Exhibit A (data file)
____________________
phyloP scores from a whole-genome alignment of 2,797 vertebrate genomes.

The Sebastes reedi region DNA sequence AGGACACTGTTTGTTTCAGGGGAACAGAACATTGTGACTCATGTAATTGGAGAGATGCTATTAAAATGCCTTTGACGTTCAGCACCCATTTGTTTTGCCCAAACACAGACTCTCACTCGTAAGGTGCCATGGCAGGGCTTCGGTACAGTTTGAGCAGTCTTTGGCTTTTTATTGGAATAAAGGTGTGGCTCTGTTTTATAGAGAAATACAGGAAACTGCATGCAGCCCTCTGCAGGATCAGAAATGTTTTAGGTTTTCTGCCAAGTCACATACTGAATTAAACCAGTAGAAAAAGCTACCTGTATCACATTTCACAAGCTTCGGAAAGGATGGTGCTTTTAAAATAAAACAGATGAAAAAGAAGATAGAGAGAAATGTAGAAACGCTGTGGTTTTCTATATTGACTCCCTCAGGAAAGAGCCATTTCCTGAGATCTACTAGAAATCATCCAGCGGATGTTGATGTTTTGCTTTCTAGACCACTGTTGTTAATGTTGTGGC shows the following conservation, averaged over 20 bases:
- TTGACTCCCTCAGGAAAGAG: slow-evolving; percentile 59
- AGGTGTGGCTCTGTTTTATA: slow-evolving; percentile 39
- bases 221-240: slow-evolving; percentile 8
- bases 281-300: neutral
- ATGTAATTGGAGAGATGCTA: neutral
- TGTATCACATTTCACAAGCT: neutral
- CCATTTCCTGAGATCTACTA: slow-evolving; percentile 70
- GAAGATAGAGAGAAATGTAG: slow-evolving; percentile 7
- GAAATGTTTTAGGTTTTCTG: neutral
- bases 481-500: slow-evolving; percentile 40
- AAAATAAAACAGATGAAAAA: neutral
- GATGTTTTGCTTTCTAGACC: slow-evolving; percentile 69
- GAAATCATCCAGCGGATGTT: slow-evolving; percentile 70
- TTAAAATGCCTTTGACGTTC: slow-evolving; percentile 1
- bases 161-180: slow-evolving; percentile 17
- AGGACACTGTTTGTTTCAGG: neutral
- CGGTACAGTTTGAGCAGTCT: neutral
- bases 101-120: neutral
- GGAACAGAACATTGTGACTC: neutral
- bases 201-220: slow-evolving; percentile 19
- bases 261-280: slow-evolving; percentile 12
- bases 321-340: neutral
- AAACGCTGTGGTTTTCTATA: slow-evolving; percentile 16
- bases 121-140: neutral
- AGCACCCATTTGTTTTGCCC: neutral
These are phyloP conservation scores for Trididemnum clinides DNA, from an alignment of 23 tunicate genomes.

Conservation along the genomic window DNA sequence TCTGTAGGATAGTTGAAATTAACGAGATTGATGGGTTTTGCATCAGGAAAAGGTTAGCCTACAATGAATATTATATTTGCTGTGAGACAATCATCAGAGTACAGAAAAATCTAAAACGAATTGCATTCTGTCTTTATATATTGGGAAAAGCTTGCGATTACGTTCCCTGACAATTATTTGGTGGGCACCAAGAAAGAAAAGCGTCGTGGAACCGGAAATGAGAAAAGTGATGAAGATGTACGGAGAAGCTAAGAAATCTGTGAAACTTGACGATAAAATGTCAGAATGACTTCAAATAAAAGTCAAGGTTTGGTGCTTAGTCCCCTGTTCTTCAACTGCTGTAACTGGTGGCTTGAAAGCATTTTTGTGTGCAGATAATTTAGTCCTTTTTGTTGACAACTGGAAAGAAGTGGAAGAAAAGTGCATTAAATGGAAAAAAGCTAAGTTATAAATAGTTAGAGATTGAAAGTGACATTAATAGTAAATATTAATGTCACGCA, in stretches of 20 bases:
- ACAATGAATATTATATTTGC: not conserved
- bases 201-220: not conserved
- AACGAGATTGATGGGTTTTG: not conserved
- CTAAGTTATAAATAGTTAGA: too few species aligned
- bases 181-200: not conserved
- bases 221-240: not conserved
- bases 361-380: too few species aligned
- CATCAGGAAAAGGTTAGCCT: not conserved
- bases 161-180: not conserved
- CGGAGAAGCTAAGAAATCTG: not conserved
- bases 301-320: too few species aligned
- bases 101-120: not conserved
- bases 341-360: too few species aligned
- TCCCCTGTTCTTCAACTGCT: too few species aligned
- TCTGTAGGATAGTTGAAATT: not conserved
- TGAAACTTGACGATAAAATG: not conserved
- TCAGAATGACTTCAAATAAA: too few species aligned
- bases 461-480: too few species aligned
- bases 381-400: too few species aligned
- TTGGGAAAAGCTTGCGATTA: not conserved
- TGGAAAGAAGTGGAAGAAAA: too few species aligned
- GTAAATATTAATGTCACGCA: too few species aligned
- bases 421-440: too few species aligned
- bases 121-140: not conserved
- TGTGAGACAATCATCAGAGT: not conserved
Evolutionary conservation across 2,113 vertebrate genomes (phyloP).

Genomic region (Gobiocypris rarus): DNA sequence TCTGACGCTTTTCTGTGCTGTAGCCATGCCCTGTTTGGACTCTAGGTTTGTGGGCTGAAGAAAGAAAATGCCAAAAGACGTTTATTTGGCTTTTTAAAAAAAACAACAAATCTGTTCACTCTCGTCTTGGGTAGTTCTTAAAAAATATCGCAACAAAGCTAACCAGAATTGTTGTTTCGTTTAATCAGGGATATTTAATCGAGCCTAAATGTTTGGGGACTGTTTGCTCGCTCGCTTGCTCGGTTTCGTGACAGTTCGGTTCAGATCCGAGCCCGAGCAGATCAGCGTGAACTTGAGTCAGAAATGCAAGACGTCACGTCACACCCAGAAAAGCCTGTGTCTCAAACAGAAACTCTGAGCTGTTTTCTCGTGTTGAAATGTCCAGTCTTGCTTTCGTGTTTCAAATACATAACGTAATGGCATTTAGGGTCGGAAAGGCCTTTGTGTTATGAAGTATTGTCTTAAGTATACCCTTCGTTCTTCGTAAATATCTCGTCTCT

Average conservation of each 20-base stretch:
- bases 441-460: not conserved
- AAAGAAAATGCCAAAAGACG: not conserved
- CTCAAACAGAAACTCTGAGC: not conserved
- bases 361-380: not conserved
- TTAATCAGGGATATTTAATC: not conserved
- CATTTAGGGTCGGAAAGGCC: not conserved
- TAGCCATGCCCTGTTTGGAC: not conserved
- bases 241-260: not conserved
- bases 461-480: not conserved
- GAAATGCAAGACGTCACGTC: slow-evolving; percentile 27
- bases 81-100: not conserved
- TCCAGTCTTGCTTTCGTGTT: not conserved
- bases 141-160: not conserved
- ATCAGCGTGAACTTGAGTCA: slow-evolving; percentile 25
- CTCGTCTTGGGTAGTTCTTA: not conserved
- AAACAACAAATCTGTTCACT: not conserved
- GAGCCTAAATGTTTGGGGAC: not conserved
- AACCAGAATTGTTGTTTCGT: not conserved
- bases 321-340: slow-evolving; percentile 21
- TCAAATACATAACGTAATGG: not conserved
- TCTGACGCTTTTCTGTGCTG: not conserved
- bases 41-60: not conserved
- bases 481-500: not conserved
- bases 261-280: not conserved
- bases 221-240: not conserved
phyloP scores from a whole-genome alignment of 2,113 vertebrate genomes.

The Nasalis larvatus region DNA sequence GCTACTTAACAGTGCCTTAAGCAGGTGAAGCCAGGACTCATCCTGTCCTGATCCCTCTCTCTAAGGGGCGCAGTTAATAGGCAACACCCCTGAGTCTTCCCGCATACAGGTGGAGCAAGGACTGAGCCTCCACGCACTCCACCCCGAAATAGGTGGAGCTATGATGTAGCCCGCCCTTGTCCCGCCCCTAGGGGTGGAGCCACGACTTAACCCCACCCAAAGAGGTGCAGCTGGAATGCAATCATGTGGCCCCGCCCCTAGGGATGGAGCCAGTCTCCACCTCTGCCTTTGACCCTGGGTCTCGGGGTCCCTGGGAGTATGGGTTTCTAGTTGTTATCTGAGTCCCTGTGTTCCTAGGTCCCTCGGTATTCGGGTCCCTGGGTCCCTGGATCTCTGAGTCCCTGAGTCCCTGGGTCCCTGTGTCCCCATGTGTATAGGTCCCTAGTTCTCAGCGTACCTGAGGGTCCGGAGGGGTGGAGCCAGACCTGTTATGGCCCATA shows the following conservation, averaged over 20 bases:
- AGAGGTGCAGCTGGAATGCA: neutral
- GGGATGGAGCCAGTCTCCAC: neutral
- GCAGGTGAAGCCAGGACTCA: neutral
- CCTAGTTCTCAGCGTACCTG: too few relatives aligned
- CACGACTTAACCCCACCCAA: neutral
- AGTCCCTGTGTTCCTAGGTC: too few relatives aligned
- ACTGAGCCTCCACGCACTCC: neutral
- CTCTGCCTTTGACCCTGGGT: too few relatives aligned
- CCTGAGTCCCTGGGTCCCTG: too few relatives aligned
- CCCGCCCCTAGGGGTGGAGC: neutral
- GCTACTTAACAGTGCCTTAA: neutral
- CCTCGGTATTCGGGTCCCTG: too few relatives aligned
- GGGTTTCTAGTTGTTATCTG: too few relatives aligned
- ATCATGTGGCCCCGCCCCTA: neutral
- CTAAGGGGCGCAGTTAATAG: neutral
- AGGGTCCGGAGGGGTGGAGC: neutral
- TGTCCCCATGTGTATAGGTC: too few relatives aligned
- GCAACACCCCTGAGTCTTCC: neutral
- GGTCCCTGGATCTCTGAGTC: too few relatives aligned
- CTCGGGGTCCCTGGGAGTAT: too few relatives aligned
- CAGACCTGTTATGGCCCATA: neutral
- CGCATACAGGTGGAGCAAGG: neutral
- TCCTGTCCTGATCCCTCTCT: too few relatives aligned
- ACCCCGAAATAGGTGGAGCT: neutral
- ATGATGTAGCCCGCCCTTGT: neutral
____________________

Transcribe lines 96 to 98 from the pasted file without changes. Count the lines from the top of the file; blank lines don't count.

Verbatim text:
- CCTCGGTATTCGGGTCCCTG: too few relatives aligned
- GGGTTTCTAGTTGTTATCTG: too few relatives aligned
- ATCATGTGGCCCCGCCCCTA: neutral